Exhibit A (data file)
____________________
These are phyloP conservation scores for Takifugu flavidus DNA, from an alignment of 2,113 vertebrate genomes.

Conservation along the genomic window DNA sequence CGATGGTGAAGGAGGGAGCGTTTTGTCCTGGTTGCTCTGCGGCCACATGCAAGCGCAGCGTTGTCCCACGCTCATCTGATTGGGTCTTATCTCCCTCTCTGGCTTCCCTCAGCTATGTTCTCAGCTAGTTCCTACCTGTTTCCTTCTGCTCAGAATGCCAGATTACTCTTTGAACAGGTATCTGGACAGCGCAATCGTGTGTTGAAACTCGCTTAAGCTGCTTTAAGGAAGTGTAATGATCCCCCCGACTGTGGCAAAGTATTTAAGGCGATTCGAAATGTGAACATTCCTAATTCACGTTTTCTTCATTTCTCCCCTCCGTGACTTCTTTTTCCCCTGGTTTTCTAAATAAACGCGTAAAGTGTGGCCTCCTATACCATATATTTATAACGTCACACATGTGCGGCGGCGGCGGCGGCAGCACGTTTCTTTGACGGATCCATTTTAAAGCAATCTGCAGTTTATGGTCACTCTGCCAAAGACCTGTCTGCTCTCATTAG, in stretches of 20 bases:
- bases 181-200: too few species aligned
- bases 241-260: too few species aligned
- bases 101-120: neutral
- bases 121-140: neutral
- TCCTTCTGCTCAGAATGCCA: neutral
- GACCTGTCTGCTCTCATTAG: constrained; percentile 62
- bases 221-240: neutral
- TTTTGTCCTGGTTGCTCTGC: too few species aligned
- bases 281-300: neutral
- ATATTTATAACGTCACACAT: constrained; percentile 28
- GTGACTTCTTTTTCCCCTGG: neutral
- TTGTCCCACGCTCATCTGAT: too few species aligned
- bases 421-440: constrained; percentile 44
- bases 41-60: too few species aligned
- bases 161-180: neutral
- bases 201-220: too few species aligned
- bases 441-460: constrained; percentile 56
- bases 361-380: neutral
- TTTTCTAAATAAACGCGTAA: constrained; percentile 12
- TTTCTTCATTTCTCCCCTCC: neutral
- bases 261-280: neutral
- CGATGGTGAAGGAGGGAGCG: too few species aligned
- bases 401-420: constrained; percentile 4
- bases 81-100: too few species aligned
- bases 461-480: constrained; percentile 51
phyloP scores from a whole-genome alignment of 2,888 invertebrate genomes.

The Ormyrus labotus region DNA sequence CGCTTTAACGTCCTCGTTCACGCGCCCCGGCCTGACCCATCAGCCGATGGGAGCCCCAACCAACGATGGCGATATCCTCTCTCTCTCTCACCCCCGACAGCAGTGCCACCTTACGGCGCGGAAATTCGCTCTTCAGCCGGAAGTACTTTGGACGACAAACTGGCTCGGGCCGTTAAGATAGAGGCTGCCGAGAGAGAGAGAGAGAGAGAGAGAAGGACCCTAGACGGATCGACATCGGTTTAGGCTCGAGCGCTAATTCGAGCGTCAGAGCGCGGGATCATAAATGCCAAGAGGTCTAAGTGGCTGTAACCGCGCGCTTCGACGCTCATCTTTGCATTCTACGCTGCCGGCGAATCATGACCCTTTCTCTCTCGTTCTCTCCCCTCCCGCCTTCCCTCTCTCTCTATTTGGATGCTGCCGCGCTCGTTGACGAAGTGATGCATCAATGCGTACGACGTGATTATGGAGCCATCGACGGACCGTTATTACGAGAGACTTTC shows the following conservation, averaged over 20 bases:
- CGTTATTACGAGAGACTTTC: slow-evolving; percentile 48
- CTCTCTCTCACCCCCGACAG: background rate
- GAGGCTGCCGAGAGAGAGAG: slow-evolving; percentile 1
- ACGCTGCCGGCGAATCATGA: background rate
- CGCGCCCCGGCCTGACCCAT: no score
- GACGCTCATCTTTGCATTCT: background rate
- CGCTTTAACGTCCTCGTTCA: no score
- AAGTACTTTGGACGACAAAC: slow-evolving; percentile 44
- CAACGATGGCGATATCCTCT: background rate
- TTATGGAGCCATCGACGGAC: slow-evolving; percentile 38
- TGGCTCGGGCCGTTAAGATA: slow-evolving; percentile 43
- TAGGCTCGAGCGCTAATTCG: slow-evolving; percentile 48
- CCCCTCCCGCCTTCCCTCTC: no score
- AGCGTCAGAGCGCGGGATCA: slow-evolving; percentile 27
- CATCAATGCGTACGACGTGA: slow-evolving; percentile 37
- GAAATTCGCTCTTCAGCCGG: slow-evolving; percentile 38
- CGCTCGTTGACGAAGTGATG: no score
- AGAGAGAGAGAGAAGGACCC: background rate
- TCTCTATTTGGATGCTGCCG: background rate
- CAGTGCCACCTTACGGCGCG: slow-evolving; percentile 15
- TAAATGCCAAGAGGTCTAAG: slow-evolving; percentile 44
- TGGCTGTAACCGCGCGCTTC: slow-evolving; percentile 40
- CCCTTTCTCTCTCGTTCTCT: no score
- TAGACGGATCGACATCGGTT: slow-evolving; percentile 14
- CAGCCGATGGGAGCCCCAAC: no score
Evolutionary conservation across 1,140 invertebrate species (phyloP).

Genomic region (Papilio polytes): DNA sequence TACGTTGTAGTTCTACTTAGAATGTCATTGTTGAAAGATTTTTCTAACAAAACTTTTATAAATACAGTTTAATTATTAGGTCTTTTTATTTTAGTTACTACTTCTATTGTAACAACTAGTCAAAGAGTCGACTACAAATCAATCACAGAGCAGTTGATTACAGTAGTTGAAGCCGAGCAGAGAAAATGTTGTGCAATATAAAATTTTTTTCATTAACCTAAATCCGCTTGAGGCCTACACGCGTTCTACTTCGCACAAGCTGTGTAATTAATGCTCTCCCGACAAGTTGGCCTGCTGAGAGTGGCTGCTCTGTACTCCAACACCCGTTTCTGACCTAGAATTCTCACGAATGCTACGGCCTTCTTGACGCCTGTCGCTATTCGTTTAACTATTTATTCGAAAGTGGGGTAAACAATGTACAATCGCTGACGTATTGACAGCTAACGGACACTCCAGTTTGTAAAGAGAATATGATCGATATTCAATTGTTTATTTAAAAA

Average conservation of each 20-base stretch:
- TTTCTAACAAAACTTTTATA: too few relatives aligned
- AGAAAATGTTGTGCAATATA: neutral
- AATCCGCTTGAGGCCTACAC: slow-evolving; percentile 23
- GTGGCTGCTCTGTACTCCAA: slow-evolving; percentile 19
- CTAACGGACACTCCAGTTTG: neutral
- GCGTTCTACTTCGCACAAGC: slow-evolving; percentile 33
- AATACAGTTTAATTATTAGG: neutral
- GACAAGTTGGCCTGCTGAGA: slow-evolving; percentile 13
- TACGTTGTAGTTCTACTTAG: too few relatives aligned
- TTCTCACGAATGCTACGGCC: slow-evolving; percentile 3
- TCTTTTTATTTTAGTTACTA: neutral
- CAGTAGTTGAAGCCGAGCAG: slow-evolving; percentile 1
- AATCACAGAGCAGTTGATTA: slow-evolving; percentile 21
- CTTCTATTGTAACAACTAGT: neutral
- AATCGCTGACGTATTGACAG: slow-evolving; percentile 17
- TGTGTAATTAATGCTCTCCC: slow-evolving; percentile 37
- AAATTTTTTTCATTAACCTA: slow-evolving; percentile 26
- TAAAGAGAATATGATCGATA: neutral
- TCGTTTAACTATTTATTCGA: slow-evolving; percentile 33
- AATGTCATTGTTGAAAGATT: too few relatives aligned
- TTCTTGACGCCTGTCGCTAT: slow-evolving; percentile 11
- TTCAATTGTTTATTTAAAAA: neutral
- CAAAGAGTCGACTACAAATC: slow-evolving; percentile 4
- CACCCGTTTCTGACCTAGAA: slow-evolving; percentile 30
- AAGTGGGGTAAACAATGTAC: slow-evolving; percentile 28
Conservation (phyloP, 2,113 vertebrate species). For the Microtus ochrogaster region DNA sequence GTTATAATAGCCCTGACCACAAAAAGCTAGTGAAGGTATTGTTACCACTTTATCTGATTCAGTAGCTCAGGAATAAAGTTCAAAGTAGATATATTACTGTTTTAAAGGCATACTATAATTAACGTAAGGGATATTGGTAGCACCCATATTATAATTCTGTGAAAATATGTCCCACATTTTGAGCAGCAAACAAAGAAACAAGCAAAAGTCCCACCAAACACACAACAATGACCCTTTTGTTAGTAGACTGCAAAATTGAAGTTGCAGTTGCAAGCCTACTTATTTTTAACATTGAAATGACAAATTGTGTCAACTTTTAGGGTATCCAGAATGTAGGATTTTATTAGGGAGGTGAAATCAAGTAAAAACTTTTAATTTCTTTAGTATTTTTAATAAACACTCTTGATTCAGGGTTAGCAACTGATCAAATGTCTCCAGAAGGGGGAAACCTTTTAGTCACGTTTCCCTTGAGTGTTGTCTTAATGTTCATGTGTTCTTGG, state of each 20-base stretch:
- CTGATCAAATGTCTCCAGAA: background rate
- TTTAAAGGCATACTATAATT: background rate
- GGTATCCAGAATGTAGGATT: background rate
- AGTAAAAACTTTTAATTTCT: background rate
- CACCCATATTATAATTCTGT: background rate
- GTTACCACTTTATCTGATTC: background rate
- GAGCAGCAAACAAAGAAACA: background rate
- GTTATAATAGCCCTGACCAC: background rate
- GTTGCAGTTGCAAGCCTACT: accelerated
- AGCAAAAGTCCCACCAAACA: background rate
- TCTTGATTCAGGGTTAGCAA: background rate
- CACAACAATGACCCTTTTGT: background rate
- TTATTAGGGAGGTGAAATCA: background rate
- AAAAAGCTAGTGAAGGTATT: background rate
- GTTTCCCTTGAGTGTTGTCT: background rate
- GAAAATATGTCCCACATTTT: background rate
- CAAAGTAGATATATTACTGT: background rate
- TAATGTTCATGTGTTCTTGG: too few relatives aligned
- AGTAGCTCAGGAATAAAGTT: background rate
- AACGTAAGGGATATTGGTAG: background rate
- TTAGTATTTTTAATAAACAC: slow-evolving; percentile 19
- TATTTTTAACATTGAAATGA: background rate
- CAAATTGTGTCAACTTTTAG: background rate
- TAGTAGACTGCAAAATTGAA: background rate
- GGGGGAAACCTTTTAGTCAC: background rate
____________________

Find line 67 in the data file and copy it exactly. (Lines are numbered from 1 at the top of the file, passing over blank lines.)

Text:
- TTCTCACGAATGCTACGGCC: slow-evolving; percentile 3